How to Perform Tricep Rope Extensions

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Thick, strong triceps are desirable for both bodybuilders and powerlifters. And with good reason – the tricep comprises roughly two-thirds of the upper arm. The triceps brachii is comprised of three muscle heads – the long, lateral, and medial heads.

When these three heads are evenly developed they create the appearance of a horseshoe or upside-down U when flexed. Bodybuilders looking to naturally increase their arm size as rapidly as possible should focus on compound and isolation movements targeting the triceps, rather than the biceps. Powerlifters who grind through the midpoint of or fail to lockout their bench press reps should hammer their triceps with compound movements.

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The triceps are primarily built through pushing movements such as presses and extensions. These movements may be performed in a vertical or horizontal plane. Every balanced physique needs a beastly set of triceps.

The triceps rope pushdown is an isolation push exercise targeting the triceps brachii, comprised of the long, lateral, and medial heads. There are no supporting muscles groups assisting the target muscle group during this movement. However the latissimus dorsi, teres major (outer back), posterior or rear deltoid, sternal head of the pectoralis major, pectoralis minor, lower trapezius, rectus abdominis and obliques (abdominals), wrist flexors, hand flexors, hand extensors, and erector spinae (muscle running along both sides of the vertebral column) act as stabilizers during this exercise. [1]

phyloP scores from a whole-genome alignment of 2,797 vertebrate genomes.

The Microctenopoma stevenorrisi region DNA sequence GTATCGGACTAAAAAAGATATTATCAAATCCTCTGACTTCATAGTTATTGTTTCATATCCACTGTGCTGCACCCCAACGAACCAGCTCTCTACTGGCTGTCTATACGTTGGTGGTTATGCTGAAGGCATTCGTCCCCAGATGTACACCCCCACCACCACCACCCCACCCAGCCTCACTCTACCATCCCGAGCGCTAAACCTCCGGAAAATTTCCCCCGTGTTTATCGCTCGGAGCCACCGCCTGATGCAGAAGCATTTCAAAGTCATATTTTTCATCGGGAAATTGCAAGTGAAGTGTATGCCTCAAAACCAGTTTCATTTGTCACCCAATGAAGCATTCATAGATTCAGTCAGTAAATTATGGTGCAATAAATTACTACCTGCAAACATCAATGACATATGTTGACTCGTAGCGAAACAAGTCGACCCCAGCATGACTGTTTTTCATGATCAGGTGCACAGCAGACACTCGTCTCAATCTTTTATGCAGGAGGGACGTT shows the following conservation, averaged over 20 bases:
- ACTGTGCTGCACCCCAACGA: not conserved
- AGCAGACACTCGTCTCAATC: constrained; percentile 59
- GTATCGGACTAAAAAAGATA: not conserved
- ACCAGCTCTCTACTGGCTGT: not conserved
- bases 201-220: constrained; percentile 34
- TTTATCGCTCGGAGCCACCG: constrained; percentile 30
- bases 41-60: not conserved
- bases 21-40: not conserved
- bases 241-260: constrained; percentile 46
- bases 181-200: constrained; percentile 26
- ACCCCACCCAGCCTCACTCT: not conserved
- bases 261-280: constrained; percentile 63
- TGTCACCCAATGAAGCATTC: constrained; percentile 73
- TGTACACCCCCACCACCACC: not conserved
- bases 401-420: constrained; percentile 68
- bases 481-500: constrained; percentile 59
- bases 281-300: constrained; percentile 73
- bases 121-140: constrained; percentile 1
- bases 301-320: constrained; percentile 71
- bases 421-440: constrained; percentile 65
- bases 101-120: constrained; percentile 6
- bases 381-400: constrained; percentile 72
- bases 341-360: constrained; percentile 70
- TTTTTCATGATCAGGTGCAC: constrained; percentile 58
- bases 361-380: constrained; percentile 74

Stabilizer muscles help maintain a posture or fixate a joint by contracting without significantly moving. [2] The triceps rope pushdown is most commonly performed using the cable tower apparatus.

MTS Nutrition CEO Marc Lobliner explains how to perform rope cable triceps extensions.

How to Perform the Tricep Rope Extensions

Approach one side of the cable tower apparatus and move the pin height to the highest possible setting. Attach the rope with two knots or knobs (one at each end) to the cable and select the appropriate working weight.

If this is your first time performing the exercise then pick a conservative weight that you can safely lift for 8 to 12 repetitions. When in doubt, start with a conservative weight and work your way up; this will leave more room for progression and ensure you develop properly form early on.